Kent Scientists

The Wingham Clerics

William Rede (c1315-1385), Simon Bredon (died 1372), and William Heytesbury (died c1372) 

Resided at Wingham in the 1360s

Important figures in mediaeval mathematics, astronomy, logic, and natural philosophy.

The 'Old Canonry', near Wingham Church. Parts of it are thought to have been the residences of the canons. 

In the small but picturesque town of Wingham, mediaeval buildings face across the Canterbury road towards the parish church of St Mary’s. In the 14th and 15th centuries they were the residences of members of a small religious community, known as a ‘college’, who maintained the daily round of services in the church. With a provost and just six canons, Wingham College was one of only a handful of such places in Kent.

In the 1360s, the provost of Wingham College and two of the canons were all men whose names are significant in the history of mediaeval mathematics and science. Earlier in their careers, William Rede (or Read), Simon Bredon and William Heytesbury had all been academics at Merton College, Oxford, the leading place in Europe for scientific study and research in the early 14th century.

Rede's tenure as provost is recorded in Wingham church. 

Astronomy, along with arithmetic and geometry, was part of the standard curriculum in mediaeval universities. William Rede in particular is known to have owned a range of observing instruments. These included astrolabes, used for a variety of astronomical measurements, and a map of the constellations. (This was long before the invention of the telescope.)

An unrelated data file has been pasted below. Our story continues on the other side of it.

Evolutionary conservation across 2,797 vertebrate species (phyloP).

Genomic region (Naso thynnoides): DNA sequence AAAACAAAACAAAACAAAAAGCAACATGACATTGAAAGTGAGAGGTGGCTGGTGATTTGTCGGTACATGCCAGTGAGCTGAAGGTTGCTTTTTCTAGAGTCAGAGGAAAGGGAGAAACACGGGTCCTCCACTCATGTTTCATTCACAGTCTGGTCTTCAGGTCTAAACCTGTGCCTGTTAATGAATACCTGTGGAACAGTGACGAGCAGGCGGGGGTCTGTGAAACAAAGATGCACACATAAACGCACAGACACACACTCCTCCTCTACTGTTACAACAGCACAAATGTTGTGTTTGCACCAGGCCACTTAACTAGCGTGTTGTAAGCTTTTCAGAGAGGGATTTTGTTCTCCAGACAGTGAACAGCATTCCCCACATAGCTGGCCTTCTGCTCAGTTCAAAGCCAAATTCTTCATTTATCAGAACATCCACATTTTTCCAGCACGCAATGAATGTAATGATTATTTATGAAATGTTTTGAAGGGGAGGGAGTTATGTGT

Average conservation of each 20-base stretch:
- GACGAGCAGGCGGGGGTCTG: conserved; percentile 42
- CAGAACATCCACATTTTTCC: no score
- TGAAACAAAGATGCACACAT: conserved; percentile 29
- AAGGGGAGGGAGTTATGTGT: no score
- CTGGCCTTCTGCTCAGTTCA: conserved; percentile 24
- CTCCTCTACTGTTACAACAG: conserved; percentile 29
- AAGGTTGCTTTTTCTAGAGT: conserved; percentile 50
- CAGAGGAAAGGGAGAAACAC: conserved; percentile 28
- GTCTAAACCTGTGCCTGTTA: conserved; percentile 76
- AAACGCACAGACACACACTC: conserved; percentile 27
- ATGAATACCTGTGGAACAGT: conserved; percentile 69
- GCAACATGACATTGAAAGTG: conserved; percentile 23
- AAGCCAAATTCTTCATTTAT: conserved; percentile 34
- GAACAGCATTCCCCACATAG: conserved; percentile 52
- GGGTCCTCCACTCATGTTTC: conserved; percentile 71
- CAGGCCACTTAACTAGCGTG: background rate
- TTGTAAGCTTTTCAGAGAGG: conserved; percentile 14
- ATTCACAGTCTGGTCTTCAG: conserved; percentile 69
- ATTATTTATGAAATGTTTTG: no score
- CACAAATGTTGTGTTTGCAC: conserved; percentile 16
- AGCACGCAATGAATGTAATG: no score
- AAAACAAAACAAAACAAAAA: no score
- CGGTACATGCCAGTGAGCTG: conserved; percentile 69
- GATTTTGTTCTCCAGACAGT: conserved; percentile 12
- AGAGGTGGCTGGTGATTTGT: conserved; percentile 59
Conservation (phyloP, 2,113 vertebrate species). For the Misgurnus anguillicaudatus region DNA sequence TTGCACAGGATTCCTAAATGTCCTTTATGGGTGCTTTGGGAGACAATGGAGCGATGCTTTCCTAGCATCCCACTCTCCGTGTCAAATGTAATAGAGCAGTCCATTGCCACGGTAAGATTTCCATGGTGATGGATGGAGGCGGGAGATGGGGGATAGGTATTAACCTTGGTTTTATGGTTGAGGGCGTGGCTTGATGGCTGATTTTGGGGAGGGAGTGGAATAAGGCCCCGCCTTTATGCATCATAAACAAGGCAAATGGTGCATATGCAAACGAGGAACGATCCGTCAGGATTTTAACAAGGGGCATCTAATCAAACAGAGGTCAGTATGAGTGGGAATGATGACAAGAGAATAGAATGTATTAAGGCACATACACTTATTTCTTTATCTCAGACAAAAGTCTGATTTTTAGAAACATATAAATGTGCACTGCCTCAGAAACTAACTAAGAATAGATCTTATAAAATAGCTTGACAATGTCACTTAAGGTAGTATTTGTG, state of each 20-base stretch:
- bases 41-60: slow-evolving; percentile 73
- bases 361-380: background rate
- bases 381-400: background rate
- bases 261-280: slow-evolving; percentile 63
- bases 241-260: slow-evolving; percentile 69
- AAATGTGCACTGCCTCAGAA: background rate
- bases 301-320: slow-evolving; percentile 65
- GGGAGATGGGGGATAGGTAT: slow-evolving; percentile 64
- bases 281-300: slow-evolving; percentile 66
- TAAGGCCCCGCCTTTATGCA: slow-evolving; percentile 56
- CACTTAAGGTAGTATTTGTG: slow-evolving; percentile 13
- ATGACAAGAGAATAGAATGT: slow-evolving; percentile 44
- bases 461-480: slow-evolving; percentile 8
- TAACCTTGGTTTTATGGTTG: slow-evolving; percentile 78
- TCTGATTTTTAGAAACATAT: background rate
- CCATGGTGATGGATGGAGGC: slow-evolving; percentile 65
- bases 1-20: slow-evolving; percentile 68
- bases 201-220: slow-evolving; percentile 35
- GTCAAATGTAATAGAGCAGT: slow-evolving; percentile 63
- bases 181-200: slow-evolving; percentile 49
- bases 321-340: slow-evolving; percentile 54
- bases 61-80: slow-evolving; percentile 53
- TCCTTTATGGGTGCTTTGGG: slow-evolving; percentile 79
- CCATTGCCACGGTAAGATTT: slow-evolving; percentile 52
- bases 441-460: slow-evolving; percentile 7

One of Rede’s major achievements while at Merton College had been the preparation of a revised edition of an important set of tables used for predicting eclipses and the positions of the planets, something useful, he explained, to ‘those wishing to forecast the effects of the planets on earthly affairs'. The task apparently involved him in the calculation by hand of 40,000 digits. His collection of 370 manuscript books, mainly about astronomy and theology, is said to have formed one of the largest private libraries in the country. After Oxford he was appointed Archdeacon of Rochester and provost of Wingham College before being promoted to Bishop of Chichester by the Pope. His home at Amberley castle survives today as a hotel.

An astrolabe thought to have belonged to Simon Bredon

Simon Bredon was a physician as well as an astronomer and mathematician. His reputation was such that the Elizabethan scientist and astrologer John Dee would later include him in a list of ‘heroes of English science’. Bredon bequeathed a number of instruments to Oriel College Oxford. An astrolabe now in the Museum of the History of Science in Oxford may be one of them. In later life he had ecclesiastical connections with other places in Kent in addition to Wingham. He was Warden of a hostel for pilgrims in Maidstone, part of which survives as the former church of St Peter’s, and also rector of Biddenden.

The third member of this Wingham trio was William Heytesbury (died 1372/3), described as a logician and natural philosopher. His writings on logic and ‘kinematics’ – the study of the way things move – had earned him a reputation at home and on the continent, and he may have indirectly influenced Galileo. With colleagues at Merton he had derived what is now known as the mean speed theorem. In modern terms this predicts that the distance a car travels when accelerating uniformly from 0 to, say, 60 mph in a given length of time is exactly the same as the distance another car would travel moving steadily at 30 mph for the same length of time. This may seem trivial, but by showing that real-life events could be described mathematically, Heytesbury and his colleagues were paving the way for much that would happen in science in the centuries ahead.

Among his other ecclesiastical posts, Heytesbury was rector of Ickham, near Wingham, for nearly 20 years.